Our daughter started kindergarten this year at a public school, and while she enjoyed it, we were really frustrated with how things went in the classroom. They didn’t have a teacher for the first 3 weeks, then hired a brand new teacher who was alone with 25 students, and about 8-9 of them were boys with serious behavior issues. There were also many ESL kids and a few with some other developmental delays. It was a very challenging class, but for a first year teacher coming in late, she just never got a grip on things. The “well behaved” kids suffered academically bc the teacher spent most of her time putting out fires. I volunteered in the class and tried to help as much as I could, but as a parent it was hard to see my daughter in that negative environment every day. It was probably the first time I’ve ever even considered home schooling…in the past I’ve really not thought it would be a good fit for us. We are switching to a new school next year just by coincidence (the city we live in redrew the elementary boundaries) and I’m much more impressed with the new school and principal and some of the ways they handle challenges there. I’m hopeful it will be a good year, and I’ve taken a job as a lunchroom monitor so I can be present in the school more. Anyway, all that to say that I always find your homeschool posts interesting! It’s not something I see myself doing (unless this year is as bad as the last one was!!), but I certainly can understand your reasons for wanting to do it.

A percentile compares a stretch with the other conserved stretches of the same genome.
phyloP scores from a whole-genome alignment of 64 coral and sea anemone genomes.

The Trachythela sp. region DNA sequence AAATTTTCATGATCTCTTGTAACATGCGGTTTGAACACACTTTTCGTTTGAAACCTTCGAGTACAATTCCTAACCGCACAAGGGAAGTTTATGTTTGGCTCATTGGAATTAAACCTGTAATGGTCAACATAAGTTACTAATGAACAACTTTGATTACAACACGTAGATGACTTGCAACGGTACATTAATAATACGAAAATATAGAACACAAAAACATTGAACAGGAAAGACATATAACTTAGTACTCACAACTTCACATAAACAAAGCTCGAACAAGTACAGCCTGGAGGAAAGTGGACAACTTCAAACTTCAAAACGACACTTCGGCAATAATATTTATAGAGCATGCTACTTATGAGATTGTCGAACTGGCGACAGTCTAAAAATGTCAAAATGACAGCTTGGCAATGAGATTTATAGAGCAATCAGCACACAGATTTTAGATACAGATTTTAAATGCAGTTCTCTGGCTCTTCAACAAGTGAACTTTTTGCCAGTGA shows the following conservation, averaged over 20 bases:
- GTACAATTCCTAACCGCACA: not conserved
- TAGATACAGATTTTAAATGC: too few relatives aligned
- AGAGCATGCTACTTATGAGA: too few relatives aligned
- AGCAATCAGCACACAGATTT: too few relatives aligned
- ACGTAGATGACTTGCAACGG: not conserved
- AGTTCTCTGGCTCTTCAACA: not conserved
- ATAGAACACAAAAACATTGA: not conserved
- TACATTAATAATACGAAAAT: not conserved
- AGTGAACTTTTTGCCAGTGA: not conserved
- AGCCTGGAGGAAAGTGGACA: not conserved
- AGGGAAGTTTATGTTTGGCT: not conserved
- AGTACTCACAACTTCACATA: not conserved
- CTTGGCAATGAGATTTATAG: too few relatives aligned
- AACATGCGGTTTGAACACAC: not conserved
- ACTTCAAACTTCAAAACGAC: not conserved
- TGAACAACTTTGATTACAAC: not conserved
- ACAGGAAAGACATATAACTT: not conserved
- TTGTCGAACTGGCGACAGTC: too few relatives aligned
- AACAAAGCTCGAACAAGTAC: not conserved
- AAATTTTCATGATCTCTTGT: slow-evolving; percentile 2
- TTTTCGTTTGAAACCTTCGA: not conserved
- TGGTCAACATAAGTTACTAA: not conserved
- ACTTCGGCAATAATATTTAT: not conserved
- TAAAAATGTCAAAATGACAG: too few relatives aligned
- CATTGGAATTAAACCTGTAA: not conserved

Brittany Dixon says